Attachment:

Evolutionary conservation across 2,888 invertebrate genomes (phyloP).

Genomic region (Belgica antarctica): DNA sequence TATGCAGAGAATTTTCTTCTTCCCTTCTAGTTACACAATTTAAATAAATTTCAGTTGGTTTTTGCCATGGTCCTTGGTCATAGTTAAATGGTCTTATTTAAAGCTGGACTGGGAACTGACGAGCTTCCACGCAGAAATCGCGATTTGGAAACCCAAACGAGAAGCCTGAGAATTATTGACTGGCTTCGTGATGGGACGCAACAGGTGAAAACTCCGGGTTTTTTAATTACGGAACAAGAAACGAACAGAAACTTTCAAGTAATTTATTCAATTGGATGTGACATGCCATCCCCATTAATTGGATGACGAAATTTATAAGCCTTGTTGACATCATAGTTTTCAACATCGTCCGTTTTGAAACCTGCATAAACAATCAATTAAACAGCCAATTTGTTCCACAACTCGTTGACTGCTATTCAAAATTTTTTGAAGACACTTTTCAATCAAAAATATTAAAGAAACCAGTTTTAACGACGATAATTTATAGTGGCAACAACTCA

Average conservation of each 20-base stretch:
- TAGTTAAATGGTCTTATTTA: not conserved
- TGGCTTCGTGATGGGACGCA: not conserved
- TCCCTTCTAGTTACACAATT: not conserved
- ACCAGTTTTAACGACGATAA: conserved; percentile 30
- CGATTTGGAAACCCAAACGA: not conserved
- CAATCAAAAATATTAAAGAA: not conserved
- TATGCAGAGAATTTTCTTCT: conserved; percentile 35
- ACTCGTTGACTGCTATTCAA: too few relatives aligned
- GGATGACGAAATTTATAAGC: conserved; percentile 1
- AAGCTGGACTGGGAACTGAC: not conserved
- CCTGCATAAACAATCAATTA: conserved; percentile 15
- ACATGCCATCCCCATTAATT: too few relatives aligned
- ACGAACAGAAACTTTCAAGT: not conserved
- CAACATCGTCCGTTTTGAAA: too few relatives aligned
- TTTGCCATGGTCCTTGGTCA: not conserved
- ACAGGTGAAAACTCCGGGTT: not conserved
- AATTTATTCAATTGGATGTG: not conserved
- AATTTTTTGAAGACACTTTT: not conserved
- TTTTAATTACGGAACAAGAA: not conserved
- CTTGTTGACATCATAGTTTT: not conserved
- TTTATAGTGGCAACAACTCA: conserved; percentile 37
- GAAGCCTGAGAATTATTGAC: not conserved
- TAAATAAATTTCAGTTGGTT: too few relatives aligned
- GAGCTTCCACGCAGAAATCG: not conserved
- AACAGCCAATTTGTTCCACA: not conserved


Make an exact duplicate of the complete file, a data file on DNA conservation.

Evolutionary conservation across 2,888 invertebrate genomes (phyloP).

Genomic region (Belgica antarctica): DNA sequence TATGCAGAGAATTTTCTTCTTCCCTTCTAGTTACACAATTTAAATAAATTTCAGTTGGTTTTTGCCATGGTCCTTGGTCATAGTTAAATGGTCTTATTTAAAGCTGGACTGGGAACTGACGAGCTTCCACGCAGAAATCGCGATTTGGAAACCCAAACGAGAAGCCTGAGAATTATTGACTGGCTTCGTGATGGGACGCAACAGGTGAAAACTCCGGGTTTTTTAATTACGGAACAAGAAACGAACAGAAACTTTCAAGTAATTTATTCAATTGGATGTGACATGCCATCCCCATTAATTGGATGACGAAATTTATAAGCCTTGTTGACATCATAGTTTTCAACATCGTCCGTTTTGAAACCTGCATAAACAATCAATTAAACAGCCAATTTGTTCCACAACTCGTTGACTGCTATTCAAAATTTTTTGAAGACACTTTTCAATCAAAAATATTAAAGAAACCAGTTTTAACGACGATAATTTATAGTGGCAACAACTCA

Average conservation of each 20-base stretch:
- TAGTTAAATGGTCTTATTTA: not conserved
- TGGCTTCGTGATGGGACGCA: not conserved
- TCCCTTCTAGTTACACAATT: not conserved
- ACCAGTTTTAACGACGATAA: conserved; percentile 30
- CGATTTGGAAACCCAAACGA: not conserved
- CAATCAAAAATATTAAAGAA: not conserved
- TATGCAGAGAATTTTCTTCT: conserved; percentile 35
- ACTCGTTGACTGCTATTCAA: too few relatives aligned
- GGATGACGAAATTTATAAGC: conserved; percentile 1
- AAGCTGGACTGGGAACTGAC: not conserved
- CCTGCATAAACAATCAATTA: conserved; percentile 15
- ACATGCCATCCCCATTAATT: too few relatives aligned
- ACGAACAGAAACTTTCAAGT: not conserved
- CAACATCGTCCGTTTTGAAA: too few relatives aligned
- TTTGCCATGGTCCTTGGTCA: not conserved
- ACAGGTGAAAACTCCGGGTT: not conserved
- AATTTATTCAATTGGATGTG: not conserved
- AATTTTTTGAAGACACTTTT: not conserved
- TTTTAATTACGGAACAAGAA: not conserved
- CTTGTTGACATCATAGTTTT: not conserved
- TTTATAGTGGCAACAACTCA: conserved; percentile 37
- GAAGCCTGAGAATTATTGAC: not conserved
- TAAATAAATTTCAGTTGGTT: too few relatives aligned
- GAGCTTCCACGCAGAAATCG: not conserved
- AACAGCCAATTTGTTCCACA: not conserved